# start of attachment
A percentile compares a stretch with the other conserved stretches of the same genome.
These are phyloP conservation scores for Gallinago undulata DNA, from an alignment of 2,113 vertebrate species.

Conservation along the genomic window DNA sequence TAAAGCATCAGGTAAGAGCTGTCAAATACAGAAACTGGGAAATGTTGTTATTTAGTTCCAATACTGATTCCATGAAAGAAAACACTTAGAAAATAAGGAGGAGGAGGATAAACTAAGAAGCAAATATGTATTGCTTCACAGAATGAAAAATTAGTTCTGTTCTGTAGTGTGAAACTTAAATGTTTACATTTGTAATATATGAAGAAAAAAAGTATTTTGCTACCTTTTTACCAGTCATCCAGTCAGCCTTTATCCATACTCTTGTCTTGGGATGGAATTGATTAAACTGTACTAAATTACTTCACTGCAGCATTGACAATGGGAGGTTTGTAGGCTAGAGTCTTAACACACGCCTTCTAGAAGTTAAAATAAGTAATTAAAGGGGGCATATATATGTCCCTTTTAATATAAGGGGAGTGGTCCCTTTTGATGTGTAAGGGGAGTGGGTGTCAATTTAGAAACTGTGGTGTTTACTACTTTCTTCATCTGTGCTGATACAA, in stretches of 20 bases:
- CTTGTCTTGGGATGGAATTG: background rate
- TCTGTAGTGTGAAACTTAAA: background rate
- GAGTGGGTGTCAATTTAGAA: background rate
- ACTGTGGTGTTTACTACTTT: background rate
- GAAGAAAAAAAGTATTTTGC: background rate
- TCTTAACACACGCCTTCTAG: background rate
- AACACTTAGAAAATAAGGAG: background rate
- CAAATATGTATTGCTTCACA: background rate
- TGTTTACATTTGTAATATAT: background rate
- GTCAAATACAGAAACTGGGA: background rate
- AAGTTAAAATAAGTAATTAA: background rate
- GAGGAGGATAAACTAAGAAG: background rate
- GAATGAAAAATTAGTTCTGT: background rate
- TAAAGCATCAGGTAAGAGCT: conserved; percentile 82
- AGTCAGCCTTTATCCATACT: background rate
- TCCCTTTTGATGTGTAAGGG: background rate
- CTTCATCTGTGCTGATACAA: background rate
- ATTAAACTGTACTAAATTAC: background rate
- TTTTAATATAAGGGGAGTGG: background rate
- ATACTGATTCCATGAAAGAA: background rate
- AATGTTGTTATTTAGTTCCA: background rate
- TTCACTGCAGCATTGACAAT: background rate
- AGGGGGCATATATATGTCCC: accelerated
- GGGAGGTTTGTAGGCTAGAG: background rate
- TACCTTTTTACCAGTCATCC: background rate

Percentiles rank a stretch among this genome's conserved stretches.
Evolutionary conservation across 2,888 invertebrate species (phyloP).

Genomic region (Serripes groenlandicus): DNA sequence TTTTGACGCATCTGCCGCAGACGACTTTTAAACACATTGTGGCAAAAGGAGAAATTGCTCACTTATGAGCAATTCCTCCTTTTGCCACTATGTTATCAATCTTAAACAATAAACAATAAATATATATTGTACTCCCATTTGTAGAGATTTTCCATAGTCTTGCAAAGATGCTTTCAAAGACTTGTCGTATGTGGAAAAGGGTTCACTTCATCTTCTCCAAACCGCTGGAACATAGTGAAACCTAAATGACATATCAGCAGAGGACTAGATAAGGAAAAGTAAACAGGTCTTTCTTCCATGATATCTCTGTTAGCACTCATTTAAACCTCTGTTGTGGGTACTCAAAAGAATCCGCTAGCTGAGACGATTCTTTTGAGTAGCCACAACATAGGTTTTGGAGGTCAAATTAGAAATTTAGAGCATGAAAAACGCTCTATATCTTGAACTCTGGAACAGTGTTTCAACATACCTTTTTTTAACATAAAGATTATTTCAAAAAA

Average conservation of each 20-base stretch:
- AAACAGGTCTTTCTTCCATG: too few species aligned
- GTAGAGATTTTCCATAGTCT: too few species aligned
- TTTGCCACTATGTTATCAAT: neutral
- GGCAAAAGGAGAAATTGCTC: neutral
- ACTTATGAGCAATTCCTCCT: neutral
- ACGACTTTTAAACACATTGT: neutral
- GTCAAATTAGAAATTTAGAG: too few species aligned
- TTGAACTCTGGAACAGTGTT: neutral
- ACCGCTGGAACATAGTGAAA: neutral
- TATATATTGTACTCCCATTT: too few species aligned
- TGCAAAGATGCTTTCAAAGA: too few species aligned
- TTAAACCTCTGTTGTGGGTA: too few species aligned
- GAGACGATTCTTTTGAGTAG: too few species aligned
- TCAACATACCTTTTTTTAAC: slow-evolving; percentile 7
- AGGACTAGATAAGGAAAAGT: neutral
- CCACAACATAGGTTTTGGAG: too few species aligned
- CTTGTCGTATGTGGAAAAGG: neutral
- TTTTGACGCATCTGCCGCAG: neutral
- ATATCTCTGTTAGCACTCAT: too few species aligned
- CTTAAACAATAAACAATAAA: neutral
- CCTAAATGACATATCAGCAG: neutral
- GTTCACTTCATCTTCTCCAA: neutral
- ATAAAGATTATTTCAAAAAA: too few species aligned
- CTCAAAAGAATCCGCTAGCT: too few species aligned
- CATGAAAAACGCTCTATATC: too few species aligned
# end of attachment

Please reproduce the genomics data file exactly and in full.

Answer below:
A percentile compares a stretch with the other conserved stretches of the same genome.
These are phyloP conservation scores for Gallinago undulata DNA, from an alignment of 2,113 vertebrate species.

Conservation along the genomic window DNA sequence TAAAGCATCAGGTAAGAGCTGTCAAATACAGAAACTGGGAAATGTTGTTATTTAGTTCCAATACTGATTCCATGAAAGAAAACACTTAGAAAATAAGGAGGAGGAGGATAAACTAAGAAGCAAATATGTATTGCTTCACAGAATGAAAAATTAGTTCTGTTCTGTAGTGTGAAACTTAAATGTTTACATTTGTAATATATGAAGAAAAAAAGTATTTTGCTACCTTTTTACCAGTCATCCAGTCAGCCTTTATCCATACTCTTGTCTTGGGATGGAATTGATTAAACTGTACTAAATTACTTCACTGCAGCATTGACAATGGGAGGTTTGTAGGCTAGAGTCTTAACACACGCCTTCTAGAAGTTAAAATAAGTAATTAAAGGGGGCATATATATGTCCCTTTTAATATAAGGGGAGTGGTCCCTTTTGATGTGTAAGGGGAGTGGGTGTCAATTTAGAAACTGTGGTGTTTACTACTTTCTTCATCTGTGCTGATACAA, in stretches of 20 bases:
- CTTGTCTTGGGATGGAATTG: background rate
- TCTGTAGTGTGAAACTTAAA: background rate
- GAGTGGGTGTCAATTTAGAA: background rate
- ACTGTGGTGTTTACTACTTT: background rate
- GAAGAAAAAAAGTATTTTGC: background rate
- TCTTAACACACGCCTTCTAG: background rate
- AACACTTAGAAAATAAGGAG: background rate
- CAAATATGTATTGCTTCACA: background rate
- TGTTTACATTTGTAATATAT: background rate
- GTCAAATACAGAAACTGGGA: background rate
- AAGTTAAAATAAGTAATTAA: background rate
- GAGGAGGATAAACTAAGAAG: background rate
- GAATGAAAAATTAGTTCTGT: background rate
- TAAAGCATCAGGTAAGAGCT: conserved; percentile 82
- AGTCAGCCTTTATCCATACT: background rate
- TCCCTTTTGATGTGTAAGGG: background rate
- CTTCATCTGTGCTGATACAA: background rate
- ATTAAACTGTACTAAATTAC: background rate
- TTTTAATATAAGGGGAGTGG: background rate
- ATACTGATTCCATGAAAGAA: background rate
- AATGTTGTTATTTAGTTCCA: background rate
- TTCACTGCAGCATTGACAAT: background rate
- AGGGGGCATATATATGTCCC: accelerated
- GGGAGGTTTGTAGGCTAGAG: background rate
- TACCTTTTTACCAGTCATCC: background rate

Percentiles rank a stretch among this genome's conserved stretches.
Evolutionary conservation across 2,888 invertebrate species (phyloP).

Genomic region (Serripes groenlandicus): DNA sequence TTTTGACGCATCTGCCGCAGACGACTTTTAAACACATTGTGGCAAAAGGAGAAATTGCTCACTTATGAGCAATTCCTCCTTTTGCCACTATGTTATCAATCTTAAACAATAAACAATAAATATATATTGTACTCCCATTTGTAGAGATTTTCCATAGTCTTGCAAAGATGCTTTCAAAGACTTGTCGTATGTGGAAAAGGGTTCACTTCATCTTCTCCAAACCGCTGGAACATAGTGAAACCTAAATGACATATCAGCAGAGGACTAGATAAGGAAAAGTAAACAGGTCTTTCTTCCATGATATCTCTGTTAGCACTCATTTAAACCTCTGTTGTGGGTACTCAAAAGAATCCGCTAGCTGAGACGATTCTTTTGAGTAGCCACAACATAGGTTTTGGAGGTCAAATTAGAAATTTAGAGCATGAAAAACGCTCTATATCTTGAACTCTGGAACAGTGTTTCAACATACCTTTTTTTAACATAAAGATTATTTCAAAAAA

Average conservation of each 20-base stretch:
- AAACAGGTCTTTCTTCCATG: too few species aligned
- GTAGAGATTTTCCATAGTCT: too few species aligned
- TTTGCCACTATGTTATCAAT: neutral
- GGCAAAAGGAGAAATTGCTC: neutral
- ACTTATGAGCAATTCCTCCT: neutral
- ACGACTTTTAAACACATTGT: neutral
- GTCAAATTAGAAATTTAGAG: too few species aligned
- TTGAACTCTGGAACAGTGTT: neutral
- ACCGCTGGAACATAGTGAAA: neutral
- TATATATTGTACTCCCATTT: too few species aligned
- TGCAAAGATGCTTTCAAAGA: too few species aligned
- TTAAACCTCTGTTGTGGGTA: too few species aligned
- GAGACGATTCTTTTGAGTAG: too few species aligned
- TCAACATACCTTTTTTTAAC: slow-evolving; percentile 7
- AGGACTAGATAAGGAAAAGT: neutral
- CCACAACATAGGTTTTGGAG: too few species aligned
- CTTGTCGTATGTGGAAAAGG: neutral
- TTTTGACGCATCTGCCGCAG: neutral
- ATATCTCTGTTAGCACTCAT: too few species aligned
- CTTAAACAATAAACAATAAA: neutral
- CCTAAATGACATATCAGCAG: neutral
- GTTCACTTCATCTTCTCCAA: neutral
- ATAAAGATTATTTCAAAAAA: too few species aligned
- CTCAAAAGAATCCGCTAGCT: too few species aligned
- CATGAAAAACGCTCTATATC: too few species aligned